Tuesday, April 26, 2011

Underrepresented Minorities Responsible for Most of America's Population Growth

The U.S. Census Bureau has started to release findings from its 2010 data collection, and while there's more to come, I've already seen some interesting information about how we're growing as a nation. Seeing those numbers, I was inclined to look into how much of our country's growth over the past decade came from underrepresented minorities.

Loyal readers may remember when I blogged a few months ago (LINK) about how our future as a nation depends in part on helping underrepresented minorities succeed academically. Specifically, I said that "If our higher education system doesn't figure out how to recruit, retain, and graduate the groups that will make up half of the American population in the coming decades, that's not just a system that's failing minorities: that's just plain failure."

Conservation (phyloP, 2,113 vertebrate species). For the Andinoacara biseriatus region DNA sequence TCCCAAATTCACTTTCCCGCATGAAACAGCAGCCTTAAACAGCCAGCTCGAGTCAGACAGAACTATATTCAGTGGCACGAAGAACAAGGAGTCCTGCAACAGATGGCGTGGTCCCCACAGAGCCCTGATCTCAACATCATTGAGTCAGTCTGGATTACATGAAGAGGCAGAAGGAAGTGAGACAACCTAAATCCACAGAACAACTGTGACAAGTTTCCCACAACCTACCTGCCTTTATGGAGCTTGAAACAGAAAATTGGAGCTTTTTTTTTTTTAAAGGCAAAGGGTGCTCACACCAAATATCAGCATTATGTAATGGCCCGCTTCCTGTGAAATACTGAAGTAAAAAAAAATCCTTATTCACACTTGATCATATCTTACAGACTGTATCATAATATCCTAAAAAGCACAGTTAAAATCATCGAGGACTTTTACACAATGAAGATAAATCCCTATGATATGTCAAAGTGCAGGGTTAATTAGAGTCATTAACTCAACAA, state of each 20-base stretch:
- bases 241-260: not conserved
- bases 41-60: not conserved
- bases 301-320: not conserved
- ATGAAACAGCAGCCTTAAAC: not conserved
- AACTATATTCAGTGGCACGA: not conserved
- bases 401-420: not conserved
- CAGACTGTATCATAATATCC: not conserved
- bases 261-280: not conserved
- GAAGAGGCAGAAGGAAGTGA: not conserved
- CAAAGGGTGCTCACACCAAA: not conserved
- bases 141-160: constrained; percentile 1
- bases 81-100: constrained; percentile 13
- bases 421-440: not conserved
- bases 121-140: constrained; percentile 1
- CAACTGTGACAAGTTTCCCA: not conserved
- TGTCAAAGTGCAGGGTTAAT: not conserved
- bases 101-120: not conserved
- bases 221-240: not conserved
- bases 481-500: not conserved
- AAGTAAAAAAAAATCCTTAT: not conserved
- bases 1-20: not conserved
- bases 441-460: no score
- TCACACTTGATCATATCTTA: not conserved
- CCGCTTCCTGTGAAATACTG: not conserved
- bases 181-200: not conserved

That day hasn't come yet. But, according to the Census, we don't need to wait until the day that underrepresented minorities are responsible for a majority of our population growth: they already do.

Between 2000 and 2010, the U.S. population increased by about 27.3 million. Of that 27.3 million, America's four major underrepresented groups were responsible for most of that growth: collectively, the Hispanic, African American, American Indian and Alaska Native, and Native Hawaiian and Other Pacific Islander populations grew by over 20 million. That's roughly 73 percent of our overall growth as a nation.

(This number is probably a little too high, because people who are Hispanic and members of another underrepresented minority group could be counted twice, with the way that the Census reported these numbers. At the same time, it could be a little low, because it excludes underrepresented minorities who identified as multiracial. This probably affects the number by just a few percentage points.)

In other words, the overwhelming majority of America's population growth in the past decade came from minority communities that are currently underrepresented in higher education. This is happening at a time where education is becoming even more important, and other nations are investing in their future by investing in education.